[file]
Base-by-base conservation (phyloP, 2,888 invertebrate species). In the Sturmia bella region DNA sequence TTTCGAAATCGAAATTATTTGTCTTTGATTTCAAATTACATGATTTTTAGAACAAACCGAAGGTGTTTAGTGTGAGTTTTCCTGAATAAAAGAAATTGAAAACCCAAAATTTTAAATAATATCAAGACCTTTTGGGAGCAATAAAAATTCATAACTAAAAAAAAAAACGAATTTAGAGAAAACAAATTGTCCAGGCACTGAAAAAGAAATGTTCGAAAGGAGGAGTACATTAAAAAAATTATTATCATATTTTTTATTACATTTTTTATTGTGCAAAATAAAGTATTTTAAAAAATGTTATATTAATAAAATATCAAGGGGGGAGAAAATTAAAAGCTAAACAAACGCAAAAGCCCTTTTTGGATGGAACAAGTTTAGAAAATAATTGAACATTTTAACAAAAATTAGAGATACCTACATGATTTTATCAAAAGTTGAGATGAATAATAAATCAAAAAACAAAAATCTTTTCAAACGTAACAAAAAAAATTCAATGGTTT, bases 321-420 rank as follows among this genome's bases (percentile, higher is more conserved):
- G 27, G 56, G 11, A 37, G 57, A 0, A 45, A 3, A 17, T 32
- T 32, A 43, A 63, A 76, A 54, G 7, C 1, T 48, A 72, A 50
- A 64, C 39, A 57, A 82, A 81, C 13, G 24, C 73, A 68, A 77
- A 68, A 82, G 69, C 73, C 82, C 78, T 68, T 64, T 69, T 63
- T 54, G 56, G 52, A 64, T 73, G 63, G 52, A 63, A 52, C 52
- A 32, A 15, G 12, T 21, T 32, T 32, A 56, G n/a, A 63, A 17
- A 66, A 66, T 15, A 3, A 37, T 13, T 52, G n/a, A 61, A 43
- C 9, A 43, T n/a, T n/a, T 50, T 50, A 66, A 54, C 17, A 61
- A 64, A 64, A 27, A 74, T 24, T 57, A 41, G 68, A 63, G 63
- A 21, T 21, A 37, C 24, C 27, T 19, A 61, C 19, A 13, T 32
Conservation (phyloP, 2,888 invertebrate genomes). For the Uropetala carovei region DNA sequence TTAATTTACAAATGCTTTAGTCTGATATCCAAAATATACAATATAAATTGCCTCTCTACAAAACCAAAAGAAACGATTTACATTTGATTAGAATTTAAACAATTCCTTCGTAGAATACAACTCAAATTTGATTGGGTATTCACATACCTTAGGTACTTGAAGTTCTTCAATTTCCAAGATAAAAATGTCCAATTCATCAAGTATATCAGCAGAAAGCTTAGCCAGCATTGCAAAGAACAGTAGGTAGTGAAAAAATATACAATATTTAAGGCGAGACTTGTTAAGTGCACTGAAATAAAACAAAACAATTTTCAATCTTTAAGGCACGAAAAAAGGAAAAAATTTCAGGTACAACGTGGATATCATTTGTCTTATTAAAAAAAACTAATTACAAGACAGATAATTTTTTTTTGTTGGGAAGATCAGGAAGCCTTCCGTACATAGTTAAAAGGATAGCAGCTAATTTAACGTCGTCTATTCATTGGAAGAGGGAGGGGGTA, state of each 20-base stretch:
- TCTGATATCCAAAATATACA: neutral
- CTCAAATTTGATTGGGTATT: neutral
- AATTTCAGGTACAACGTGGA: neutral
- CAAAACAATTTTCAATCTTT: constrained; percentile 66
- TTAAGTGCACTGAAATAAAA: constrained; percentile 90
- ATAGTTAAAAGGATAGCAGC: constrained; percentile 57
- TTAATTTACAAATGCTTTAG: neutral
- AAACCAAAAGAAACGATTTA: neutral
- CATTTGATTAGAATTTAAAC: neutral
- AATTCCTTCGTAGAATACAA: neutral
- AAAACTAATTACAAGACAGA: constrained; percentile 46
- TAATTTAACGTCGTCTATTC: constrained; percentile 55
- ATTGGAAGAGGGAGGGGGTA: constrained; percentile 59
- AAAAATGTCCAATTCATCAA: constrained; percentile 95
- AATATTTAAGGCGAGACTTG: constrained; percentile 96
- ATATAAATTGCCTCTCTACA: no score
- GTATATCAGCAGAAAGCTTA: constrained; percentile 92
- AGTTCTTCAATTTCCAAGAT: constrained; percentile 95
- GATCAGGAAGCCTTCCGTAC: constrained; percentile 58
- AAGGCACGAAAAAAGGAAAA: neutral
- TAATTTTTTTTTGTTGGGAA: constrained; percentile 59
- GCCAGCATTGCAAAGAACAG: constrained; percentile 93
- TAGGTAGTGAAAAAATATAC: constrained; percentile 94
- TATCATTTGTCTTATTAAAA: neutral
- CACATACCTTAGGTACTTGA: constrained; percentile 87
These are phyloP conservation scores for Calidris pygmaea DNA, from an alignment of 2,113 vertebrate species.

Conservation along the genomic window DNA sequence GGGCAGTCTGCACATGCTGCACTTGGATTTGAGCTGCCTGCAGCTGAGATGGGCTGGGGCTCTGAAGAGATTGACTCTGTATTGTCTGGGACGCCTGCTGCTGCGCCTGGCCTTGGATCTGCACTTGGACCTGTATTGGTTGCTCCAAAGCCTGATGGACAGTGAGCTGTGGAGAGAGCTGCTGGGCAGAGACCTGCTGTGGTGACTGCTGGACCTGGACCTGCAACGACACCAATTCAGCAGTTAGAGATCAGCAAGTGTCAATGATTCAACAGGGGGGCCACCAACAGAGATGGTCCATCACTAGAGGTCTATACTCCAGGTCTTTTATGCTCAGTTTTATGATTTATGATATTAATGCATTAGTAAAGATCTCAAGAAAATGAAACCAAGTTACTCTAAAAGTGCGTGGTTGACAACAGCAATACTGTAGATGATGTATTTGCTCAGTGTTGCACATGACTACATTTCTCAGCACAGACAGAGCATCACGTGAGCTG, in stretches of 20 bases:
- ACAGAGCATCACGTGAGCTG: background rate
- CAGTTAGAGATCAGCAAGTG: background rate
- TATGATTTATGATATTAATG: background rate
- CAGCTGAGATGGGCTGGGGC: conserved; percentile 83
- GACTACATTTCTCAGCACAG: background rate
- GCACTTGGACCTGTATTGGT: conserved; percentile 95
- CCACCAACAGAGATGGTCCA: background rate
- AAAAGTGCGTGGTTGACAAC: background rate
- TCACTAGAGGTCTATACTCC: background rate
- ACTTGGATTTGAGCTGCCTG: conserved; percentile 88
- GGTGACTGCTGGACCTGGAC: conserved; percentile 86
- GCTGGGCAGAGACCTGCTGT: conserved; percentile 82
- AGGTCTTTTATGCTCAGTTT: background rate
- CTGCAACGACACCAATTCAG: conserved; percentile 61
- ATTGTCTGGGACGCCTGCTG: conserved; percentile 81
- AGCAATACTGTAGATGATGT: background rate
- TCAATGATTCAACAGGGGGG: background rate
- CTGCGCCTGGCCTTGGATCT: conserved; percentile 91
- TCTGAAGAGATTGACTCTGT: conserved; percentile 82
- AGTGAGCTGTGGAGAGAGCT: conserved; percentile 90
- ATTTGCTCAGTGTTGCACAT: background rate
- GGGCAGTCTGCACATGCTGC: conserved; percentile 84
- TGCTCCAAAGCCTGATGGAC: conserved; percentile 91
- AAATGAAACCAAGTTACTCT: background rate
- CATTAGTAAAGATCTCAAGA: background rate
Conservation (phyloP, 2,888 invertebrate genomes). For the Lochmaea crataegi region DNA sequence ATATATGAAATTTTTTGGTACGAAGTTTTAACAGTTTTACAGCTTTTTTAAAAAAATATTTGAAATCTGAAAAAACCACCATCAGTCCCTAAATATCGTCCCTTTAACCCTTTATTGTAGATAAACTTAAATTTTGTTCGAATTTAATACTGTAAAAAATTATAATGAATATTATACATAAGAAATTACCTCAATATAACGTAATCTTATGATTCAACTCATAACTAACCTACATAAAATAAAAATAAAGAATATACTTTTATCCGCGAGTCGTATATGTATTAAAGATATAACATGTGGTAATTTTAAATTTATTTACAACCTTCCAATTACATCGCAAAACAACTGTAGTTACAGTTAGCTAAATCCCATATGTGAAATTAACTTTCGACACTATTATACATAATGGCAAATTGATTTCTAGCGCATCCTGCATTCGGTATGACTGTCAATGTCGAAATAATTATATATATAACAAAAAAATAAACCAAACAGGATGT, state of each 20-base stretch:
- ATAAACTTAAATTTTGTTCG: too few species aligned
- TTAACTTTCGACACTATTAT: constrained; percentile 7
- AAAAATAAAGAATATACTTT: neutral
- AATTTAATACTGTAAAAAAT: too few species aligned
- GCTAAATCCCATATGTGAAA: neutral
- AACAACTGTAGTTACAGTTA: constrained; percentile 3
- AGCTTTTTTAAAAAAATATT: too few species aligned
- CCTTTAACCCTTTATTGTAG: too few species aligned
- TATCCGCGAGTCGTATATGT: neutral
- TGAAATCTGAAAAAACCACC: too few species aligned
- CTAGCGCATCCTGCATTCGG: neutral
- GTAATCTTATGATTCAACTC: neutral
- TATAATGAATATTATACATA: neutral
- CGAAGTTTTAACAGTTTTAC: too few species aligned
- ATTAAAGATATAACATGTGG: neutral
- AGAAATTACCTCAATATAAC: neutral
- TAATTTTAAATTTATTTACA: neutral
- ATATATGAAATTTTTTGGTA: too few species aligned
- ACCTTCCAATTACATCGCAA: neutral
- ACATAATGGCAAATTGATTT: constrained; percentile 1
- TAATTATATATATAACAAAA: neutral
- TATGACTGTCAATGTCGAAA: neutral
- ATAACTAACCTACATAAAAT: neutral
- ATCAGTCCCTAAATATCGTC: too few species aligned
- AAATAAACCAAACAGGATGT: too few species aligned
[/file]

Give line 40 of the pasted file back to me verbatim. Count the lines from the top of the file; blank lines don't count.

- ACAGAGCATCACGTGAGCTG: background rate